You can use a honey butter or sugar butter to spread on top before putting on the icing too.

If you want to sure it up, instead of adding flour, you might try some egg whites. Maybe one, from one large egg per batch of spread. That should firm it up without getting that gummy texture you might get by adding flour to it.

There's also an assortment of veggie protein powders you can use as well....although some of them can taste funny. Rice powder would probably be the one I pick, as it is pretty much flavorless. Tofu powder would be my next experiment with that.
 
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I've been playing around with the scalded flour technique used in both Scandinavian and Japanese baking. The technique produces very moist, soft, light and fluffy crumb.

Tangzhong is a roux made by heating a small portion of the flour with water or milk. The ratio is usually 1:5 flour to water or milk. I find it can be made and used successfully with a 1:4 ratio.

The most popular method is to heat the roux in the microwave. But I do not like the lack of control with the microwave method. When
over-heated, the roux becomes a heavy mass that cannot be blended into the primary dough. I much prefer heating the roux on the stovetop.

There doesn't seem to be a standard of when to add the tangzhong. I mixed the tangzhong with my yeast sponge, then added the flour to incorporate; rested 10 minutes; mixed in sugar, salt, and butter which required about 4 minutes of mixing. Then kneaded the dough by machine for 5 minutes.

The method produced a very light and fluffy cinnamon roll.

It had excellent rise with the finished rolls were just over 2 1/2" high. Even the smaller end pieces rose up beautifully. The texture was very soft and the crumb moist.

So this was test 1. Im going to develop a filling and glaze is I think cinnamon rolls can be quite. These were glazed with the traditional sour cream glazed. I'm thinking an orange almond or maple pecan roll would be more interesting.

Ready for final proof
View attachment 1065


Final proof complete, ready to bake.
View attachment 1066


Good rise at over 2 1/2"
View attachment 1068
seems like a great technique.gotta try this one out.
 
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Hello

just discovered the thanzong method and would love to try it.
I get the 1-5 ratio but i dont understand how much thanzong i need to make for let's say a batch of 5lbs?
whats the ratio of thanzong- flour.
i hope i make sense.
I saw a recipe with 350 g of flour calling for a 25g-125g water.
but how much thanzong should i make for a 1lb batch, a 2lb...
i typically bake big batches
 
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Hello Judith,

The amount of tangzhong varies depending on the type of flour you use. Flours with higher levels of protein can absorb more liquid than lower protein flour. Also unbleached flour will absorb more liquid than bleached flour. Since tangzhong alters how flour absorbs liquid, you need to test the recipe.

First convert the original recipe and test it to find out how much tangzhong you need.


Typically tangzhong is 15% - 20% of your total dough weight.

It’s doesn’t matter if you’re making 1 pound of dough or 20 pounds of dough, the tangzhong will always be 15% - 20% of the total weight of you dough.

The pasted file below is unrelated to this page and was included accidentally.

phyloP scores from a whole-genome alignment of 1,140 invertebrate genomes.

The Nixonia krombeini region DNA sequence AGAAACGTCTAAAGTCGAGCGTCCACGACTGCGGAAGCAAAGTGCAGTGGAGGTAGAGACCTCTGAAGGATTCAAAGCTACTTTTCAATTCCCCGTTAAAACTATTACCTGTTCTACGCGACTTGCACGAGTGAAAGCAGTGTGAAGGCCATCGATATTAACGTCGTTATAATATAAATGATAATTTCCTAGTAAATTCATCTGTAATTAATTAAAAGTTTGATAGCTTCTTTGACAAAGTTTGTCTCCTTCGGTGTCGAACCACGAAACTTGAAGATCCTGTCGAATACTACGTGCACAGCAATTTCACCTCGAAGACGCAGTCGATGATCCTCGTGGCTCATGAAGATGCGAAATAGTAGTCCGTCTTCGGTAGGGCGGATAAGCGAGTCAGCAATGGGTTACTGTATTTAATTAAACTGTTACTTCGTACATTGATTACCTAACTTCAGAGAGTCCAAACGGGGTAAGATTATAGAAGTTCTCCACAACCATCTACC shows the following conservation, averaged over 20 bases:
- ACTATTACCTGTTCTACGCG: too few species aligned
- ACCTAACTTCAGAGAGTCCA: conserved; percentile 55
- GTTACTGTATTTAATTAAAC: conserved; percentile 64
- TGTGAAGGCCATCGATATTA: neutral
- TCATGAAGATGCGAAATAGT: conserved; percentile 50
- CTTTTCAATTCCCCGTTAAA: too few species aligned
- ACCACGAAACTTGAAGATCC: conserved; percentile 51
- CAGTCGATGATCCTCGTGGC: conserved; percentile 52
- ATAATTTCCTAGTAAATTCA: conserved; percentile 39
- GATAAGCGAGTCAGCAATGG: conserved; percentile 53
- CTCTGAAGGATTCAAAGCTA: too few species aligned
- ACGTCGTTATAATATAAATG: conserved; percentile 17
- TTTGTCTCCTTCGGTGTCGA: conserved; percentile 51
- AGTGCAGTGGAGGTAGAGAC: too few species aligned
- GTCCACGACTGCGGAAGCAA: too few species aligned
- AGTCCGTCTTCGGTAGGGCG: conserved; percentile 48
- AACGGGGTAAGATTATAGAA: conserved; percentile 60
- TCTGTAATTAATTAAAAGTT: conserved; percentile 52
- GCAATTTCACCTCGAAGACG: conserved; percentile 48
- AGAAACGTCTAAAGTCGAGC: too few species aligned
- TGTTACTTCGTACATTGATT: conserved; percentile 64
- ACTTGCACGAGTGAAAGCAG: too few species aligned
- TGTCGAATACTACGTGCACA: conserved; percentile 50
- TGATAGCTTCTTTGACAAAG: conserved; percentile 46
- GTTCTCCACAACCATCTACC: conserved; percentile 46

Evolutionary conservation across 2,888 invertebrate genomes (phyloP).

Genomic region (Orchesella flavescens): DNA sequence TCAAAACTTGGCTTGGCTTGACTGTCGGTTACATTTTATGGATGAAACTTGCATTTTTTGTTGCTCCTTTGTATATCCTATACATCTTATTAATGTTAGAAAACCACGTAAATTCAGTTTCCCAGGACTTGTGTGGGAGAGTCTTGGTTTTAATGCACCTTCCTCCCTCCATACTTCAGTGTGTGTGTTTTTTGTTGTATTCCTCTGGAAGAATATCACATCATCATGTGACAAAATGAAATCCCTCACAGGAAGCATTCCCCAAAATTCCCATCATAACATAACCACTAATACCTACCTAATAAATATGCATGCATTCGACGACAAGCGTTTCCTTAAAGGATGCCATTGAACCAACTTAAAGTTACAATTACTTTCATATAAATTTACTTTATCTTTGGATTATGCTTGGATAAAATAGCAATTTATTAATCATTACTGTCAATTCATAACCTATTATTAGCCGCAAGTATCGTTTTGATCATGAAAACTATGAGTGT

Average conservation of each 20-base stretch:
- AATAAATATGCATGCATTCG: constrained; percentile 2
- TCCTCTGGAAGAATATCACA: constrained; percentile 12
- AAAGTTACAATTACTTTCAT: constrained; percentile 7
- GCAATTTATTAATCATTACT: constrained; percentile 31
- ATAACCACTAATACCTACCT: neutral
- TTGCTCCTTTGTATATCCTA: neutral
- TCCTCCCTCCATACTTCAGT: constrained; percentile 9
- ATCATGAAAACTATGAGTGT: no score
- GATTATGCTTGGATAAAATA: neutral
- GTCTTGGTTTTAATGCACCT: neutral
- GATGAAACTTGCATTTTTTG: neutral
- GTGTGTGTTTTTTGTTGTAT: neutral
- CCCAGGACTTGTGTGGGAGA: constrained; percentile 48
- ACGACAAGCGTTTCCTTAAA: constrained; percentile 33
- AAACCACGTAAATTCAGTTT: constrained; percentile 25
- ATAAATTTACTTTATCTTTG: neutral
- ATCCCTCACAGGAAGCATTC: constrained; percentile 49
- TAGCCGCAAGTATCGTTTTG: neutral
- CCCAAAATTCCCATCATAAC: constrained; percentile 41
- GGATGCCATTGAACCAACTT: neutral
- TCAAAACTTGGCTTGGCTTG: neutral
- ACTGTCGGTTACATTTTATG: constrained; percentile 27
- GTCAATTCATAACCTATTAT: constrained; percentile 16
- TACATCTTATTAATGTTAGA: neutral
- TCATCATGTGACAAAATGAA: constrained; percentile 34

Let’s say this is your original recipe and you want to use 20% tangzhong.


335g flour

236g liquid

63 g butter

52 g egg

28 g sugar

6 g salt

5 g active dry yeast

________

725g total dough weight


Multiply total dough weight 725 by .20.


725 x .20 = 145


So 145 grams of tangzhong is needed.


Tangzhong is 5 parts water and 1 part flour. So it’s made up of 6 parts.


So divide the 145g by 6 parts to determine the amount of flour and water to use for the tangzhong.


145 / 6 = 24.16


24 is 1 part. The flour is 24 g


145 - 24 = 121


121 is 5 parts. The water is 121 g.


So the Tangzhong is made with

24 g flour (1 part)

121 g water (5 parts)


Now you have to subtract the flour and water used in the tangzhong from the original amount of water and flour.


The original recipe called for:

335 g of flour

236g liquid


Subtract

335 - 24 = 311 g flour for main dough


236 - 121 = 115 g liquid for the main dough

You go through the same process whether your total weight is 725 g or 2000 grams. But you have to determine the how much tangzhong works best with your recipe before you scale up.
 
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Oh, wow, I just now realized I misinterpreted the instructions I read last year. I thought I'd simply take 20% of the flour by weight out and add 5x the weight of the flour in liquid subtracted from the liquid total. I did do it that way, it worked, but probably wasn't as precise as it should be. :)
 
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@Apocalypso, the approach you used still works as it keeps the ratio of flour to hydration the same. You also know the exact amounts of flour and hydration, which is key.

I use the total dough weight because the first tangzhong method recipe that made its way into western baking was imprecise and written for a bread machine.

That recipe called for creating a tangzhong, then measuring out a portion of it for use in the bread, then discarding the rest. With that approach you could not determine the percentage of tangzhoing to total dough or, more important, the total amount of flour and water in the recipe. Without knowing those ratios, the recipe could not be scaled. It also made it impossible to convert a recipe to tangzhong.